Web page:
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>P.S. (Edit) Just remembered... If a hydraulic failure was to>occur in the #1 or #4 system (or a certain elec bus failure),>the autospeedbrake actuator will not work. Because of this, it>may be better to pull the handle manually. Q,I still don't understand that logic. You use the reversers, which operates the speedbrakes. If the lever goes back, great, if it doesn't, THEN you can pull it manually. Or is there else in there I'm missing?


Mike Roth

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Guest 744nut

Love this discussions Ian :-halo I mixed up speedbrake and autobrake. In the NNM procedure I have read now that speedbrake lever is raised manually. For the ones who are interested: this is a RW RTO procedureCaptain Without delay: Simultaneuously close Thrust levers, disconnect autothrottles, and apply maximum manual wheel brakes or verify operation of RTO autobrakes If RTO autobrakes selected, monitor system performance and apply manual wheel brakes if AUTOBRAKES message displayed or deceleration not adequate Raise Speedbrake lever Apply maximum reverse thrust on symmetric engines consistent with conditions. Continue maximum braking until certain the airplane will stop on the runway. Field length permitting: lnitiate movement of Reverse Thrust levers to reach reverse idle detent by taxi speed. First Officer Verify actions as follows:Thrust levers closed. Autothrottles dlsconnected.Maximum brakes applied. Verify Speedbrake lever UP and call "SPEEDBRAKES UP." If Speedbrake lever not UP, call "SPEEDBRAKES NOT UP"Reverse thrust applied symmetrically. Call out any omitted action items.Field length permitting: Call out 70 knots. Communicate reject decision to control tower and cabin as soon as practical. Review Brake Cooling Schedule for brake cooling time and precautions (refer to Performance lnflight chapter). Consider the following: the possibility of wheel fuse plugs melting the need to clear the runway the requirement fOr remote parking wind direction in case of fire alerting fire equipment not setting parking brake unless passenger evacuation is necessary . advising the ground crew of the hot brake hazard advising the passengers of the need to remain seated or evacuate completion of the Non-Normal checklist (if appropriate) for conditions which caused the RTO Ton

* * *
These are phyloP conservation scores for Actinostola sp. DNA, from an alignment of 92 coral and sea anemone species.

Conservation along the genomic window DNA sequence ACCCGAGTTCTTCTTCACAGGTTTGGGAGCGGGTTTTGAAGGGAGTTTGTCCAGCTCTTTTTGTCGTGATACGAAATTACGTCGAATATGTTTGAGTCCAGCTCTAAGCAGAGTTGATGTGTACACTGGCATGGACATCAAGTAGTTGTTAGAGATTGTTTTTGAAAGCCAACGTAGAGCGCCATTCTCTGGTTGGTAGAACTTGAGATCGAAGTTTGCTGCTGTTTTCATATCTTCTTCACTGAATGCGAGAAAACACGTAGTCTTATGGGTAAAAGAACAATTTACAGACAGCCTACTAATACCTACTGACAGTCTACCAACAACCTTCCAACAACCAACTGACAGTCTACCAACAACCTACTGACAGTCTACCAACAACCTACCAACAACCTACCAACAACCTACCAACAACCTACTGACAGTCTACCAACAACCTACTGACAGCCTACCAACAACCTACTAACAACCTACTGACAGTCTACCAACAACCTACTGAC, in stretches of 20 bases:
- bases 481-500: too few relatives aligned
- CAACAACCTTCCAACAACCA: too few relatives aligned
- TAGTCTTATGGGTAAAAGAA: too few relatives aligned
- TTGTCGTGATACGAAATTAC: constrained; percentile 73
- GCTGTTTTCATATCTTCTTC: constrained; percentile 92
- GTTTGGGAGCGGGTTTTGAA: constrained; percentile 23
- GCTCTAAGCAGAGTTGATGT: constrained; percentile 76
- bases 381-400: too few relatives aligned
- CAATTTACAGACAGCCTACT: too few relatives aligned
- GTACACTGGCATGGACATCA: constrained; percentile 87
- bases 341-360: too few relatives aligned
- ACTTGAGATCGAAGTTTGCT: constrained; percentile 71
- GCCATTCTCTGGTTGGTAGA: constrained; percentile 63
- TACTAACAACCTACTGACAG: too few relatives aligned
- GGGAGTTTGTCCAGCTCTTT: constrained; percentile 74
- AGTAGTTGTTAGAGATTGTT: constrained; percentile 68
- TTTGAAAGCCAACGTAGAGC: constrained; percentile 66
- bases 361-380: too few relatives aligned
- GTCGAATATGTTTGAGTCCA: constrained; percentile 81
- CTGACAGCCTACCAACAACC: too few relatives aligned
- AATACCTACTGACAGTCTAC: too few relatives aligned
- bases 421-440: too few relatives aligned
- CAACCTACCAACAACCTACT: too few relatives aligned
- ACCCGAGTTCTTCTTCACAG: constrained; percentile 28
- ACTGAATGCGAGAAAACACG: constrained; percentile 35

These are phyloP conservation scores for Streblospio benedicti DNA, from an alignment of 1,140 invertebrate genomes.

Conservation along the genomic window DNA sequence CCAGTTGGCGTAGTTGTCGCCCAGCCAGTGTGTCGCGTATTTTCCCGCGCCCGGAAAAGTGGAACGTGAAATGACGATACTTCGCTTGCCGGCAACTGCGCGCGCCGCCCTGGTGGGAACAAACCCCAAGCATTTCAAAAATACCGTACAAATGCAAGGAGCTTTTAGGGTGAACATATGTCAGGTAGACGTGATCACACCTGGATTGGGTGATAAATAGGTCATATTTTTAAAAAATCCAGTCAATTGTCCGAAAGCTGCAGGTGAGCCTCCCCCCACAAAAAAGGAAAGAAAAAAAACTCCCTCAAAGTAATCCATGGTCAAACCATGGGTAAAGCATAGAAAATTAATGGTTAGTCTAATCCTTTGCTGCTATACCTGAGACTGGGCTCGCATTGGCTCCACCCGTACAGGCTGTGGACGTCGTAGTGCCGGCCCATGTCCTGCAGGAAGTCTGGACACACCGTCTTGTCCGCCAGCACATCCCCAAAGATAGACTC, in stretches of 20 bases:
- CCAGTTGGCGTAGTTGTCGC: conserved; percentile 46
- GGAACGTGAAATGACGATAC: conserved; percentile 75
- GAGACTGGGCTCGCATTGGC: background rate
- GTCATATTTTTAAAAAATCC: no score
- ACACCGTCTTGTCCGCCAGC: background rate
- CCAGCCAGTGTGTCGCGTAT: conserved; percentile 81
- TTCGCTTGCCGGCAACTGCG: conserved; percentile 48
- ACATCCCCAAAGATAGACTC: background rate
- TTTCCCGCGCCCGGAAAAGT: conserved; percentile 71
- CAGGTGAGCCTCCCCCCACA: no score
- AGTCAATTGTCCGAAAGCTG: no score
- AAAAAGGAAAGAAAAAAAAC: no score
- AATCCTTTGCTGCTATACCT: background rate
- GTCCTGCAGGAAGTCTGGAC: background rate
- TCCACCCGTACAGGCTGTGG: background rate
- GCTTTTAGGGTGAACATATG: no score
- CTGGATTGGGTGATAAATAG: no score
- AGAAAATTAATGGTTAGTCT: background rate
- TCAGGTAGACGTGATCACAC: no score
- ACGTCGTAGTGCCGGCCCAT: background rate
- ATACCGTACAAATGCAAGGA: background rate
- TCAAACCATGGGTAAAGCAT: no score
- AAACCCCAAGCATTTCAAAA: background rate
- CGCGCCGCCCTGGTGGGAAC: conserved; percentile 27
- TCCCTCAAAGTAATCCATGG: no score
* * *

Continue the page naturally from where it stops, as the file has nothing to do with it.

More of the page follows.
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"I still don't understand that logic. You use the reversers, which operates the speedbrakes. If the lever goes back, great, if it doesn't, THEN you can pull it manually. Or is there else in there I'm missing?"I understand your confusion, Mike. Perhaps Boeing factor in pilot reaction time (it may take the pilots a while to realize that the speedbrake handle didn't move automatically). As with landing, the spoilers allow more downforce on the landing gear... and therefore better braking.... so the sooner they deploy, the better.If I remember correctly, the reversers are not even factored into the stopping distances for RTO. They are just a nicety.Please note... The speedbrake automatics (if working properly) will still assist the pilots if they manually move the speedbrake handle (the pilots basically only have to move the handle out of the DOWN slot to make it shoot backwards). This only takes a second, then the pilots can move onto the reversers (if the F/O hasn't already got a handful of them).From what I've heard, RTO is quite painful (the g-forces really throw you against your seatbelts). It surprises me that the pilots can actually grab onto a speedbrake handle or the reversers with their weight being thrown forward so hard.Hope this helps.Cheers.Q>